Philadelphia, last stop on my 2002 Lucinda concert odyssey! I had taken Monday and Tuesday off from work, with the plan of staying over Monday night and driving home to Long Island Tuesday afternoon after a good night's sleep. I didn't buy a ticket for Tuesday night's show when it was announced since I'm running low on vacation time, but remembering my inability to stay away from the Central Park performance on a weeknight, the first thing I told my friend and fellow Lunatic Rhonda when arriving in town was NOT to let me stay for Tuesday night's show. I knew that the Theatre of the Living Arts, a small mostly stand-up General Admission venue with a bar, was Lu's kind of place and I anticipated this show being the culmination of my 4-show Summer of 2002 Lucinda tour, the previous three shows all being outdoor venues (and while I'm thinking of it, many thanks to my dear non-alt-country wife for her exceptional if non-comprehending patience with me these past 10 days).
After checking into the Holiday Inn near the stadium early Monday afternoon, I grabbed a cab downtown to meet Rhonda at her hotel, and we walked down to the end of South Street in sweltering heat. July 22 was my birthday (turning 49 six months behind Lucinda), so Rhonda kindly insisted on buying me lunch at Downey's restaurant. After some fish & chips and a couple of beers, I decided we should buy a bouquet of flowers for Lucinda - we do love her dearly, and anything to tip the scales in favor of her being in a good mood for the show can't hurt. I had brought my Essence CD in case I got lucky and could get an autograph, so we asked the florist if they had the flowers on the cover. They didn't, but we had them put together what we thought was an attractive bouquet and dropped it off at TLA to give to Lucinda.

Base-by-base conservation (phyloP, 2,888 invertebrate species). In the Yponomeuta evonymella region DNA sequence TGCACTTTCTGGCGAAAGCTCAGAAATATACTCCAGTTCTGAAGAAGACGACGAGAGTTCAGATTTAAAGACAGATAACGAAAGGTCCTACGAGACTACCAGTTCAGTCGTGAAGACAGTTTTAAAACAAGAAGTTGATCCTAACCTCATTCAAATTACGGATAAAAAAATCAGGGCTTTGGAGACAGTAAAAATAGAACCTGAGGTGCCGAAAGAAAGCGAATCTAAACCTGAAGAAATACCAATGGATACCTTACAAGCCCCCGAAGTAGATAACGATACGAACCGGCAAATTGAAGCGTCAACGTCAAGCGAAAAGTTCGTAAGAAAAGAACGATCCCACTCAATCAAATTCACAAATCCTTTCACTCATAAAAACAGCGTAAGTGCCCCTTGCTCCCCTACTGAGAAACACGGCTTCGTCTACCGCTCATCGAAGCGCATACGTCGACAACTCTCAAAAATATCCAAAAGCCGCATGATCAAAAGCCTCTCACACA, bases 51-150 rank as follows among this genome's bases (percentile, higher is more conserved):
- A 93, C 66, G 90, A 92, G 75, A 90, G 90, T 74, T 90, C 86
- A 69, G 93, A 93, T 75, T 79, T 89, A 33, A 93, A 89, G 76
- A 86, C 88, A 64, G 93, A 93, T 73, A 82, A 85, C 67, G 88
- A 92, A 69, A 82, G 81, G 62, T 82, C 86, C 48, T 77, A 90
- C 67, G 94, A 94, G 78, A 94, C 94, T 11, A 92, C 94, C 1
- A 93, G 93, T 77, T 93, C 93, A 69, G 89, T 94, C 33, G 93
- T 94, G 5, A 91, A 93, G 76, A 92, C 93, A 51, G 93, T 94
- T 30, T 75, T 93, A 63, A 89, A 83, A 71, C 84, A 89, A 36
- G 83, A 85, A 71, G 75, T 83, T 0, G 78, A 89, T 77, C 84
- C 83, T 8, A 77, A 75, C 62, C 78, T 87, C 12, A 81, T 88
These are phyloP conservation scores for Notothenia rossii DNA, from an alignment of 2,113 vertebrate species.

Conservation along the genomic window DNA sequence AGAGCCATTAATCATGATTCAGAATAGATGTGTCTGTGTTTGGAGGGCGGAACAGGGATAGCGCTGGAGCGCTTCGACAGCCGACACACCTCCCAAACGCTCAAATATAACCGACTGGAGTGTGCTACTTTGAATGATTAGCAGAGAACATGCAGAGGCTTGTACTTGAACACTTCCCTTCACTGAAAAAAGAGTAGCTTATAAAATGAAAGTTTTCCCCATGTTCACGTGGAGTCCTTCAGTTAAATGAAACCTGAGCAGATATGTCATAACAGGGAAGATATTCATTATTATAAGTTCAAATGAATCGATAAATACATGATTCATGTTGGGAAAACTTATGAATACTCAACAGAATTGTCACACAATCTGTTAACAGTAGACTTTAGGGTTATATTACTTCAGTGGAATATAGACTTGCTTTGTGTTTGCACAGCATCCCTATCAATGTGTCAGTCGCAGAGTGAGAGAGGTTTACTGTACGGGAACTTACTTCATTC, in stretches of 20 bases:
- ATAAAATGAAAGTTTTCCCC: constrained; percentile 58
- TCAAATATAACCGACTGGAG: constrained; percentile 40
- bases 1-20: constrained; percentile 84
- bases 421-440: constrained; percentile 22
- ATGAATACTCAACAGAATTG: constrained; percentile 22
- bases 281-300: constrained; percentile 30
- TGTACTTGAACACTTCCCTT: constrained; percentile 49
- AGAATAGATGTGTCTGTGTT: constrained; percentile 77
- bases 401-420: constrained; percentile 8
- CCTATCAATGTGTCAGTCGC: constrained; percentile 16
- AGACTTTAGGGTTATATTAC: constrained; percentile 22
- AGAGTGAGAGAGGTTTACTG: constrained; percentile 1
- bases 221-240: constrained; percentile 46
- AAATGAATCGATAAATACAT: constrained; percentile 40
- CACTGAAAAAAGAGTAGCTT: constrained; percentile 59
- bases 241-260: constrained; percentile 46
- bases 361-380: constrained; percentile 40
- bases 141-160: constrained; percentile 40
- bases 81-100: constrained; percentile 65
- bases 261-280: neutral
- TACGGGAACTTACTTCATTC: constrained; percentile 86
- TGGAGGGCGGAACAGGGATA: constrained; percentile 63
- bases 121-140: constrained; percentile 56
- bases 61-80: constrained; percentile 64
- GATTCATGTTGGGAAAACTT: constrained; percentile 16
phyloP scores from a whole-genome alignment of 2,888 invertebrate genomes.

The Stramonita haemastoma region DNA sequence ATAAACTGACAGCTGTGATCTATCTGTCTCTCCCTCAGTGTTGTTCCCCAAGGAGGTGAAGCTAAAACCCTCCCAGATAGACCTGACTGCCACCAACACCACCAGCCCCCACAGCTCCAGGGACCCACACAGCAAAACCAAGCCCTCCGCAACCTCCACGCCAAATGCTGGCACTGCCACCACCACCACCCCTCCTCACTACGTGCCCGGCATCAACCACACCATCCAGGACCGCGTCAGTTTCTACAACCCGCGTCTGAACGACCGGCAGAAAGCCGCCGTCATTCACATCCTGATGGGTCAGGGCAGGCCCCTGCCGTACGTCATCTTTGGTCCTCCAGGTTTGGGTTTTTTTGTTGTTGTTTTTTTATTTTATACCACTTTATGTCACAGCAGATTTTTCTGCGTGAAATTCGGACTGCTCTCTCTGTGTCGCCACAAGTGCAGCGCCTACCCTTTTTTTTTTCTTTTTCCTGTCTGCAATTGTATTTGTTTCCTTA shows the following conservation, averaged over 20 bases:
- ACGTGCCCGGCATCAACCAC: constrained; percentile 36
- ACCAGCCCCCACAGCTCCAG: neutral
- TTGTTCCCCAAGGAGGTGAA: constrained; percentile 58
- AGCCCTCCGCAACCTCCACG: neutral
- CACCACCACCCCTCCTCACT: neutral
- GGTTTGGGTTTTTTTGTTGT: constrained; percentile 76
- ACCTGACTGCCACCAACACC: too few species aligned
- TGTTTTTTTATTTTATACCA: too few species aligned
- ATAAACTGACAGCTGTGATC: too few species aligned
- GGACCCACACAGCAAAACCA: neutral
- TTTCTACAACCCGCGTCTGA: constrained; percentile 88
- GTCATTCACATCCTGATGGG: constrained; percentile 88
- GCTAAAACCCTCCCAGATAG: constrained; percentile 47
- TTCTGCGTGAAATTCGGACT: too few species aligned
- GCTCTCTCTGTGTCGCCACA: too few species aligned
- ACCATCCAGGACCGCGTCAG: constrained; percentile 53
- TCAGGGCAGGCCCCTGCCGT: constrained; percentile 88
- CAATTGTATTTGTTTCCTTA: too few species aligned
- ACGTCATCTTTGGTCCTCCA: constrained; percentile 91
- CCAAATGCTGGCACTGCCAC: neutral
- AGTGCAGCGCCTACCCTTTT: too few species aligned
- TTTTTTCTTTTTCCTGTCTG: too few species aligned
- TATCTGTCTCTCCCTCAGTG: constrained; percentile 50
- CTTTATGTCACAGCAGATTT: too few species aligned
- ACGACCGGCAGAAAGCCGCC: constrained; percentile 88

Next stop was Blarney's Grill a couple of doors down from the theatre to have a beer and wait for the line to start forming. Soon after we sat down, our friend and fellow Lunatic Matt from Pittsburgh arrived after a five-hour drive, and soon after that, who steps into the bar but Doug Pettibone with a slice of Philadelphia's finest pizza, which he decided to wash down with a Guinness. I greeted him and reminded him we'd met at the Oyster Bay show ("you know, the guy taking the pictures") and he smiled and said he hoped I could get some more photos tonight, confirming that Lu doesn't mind being photographed. I've been trying to figure out what the hell was in that Guinness ever since watching him perform later that evening.
We got in line about 6:00 with just a few people ahead of us, where we met Sven from Dallas who had come in for the singer/songwriter festival over the weekend and decided to see Lucinda while he was in town. Roger the travelling super-fan soon arrived from Dover, where he'd spent some time between shows after Oyster Bay. Taras had put Roger on the guest list since the TLA shows were sold out. At 7:00 the staff let us through the doors, and we headed straight for the stage where we grabbed spots up front slightly right of center.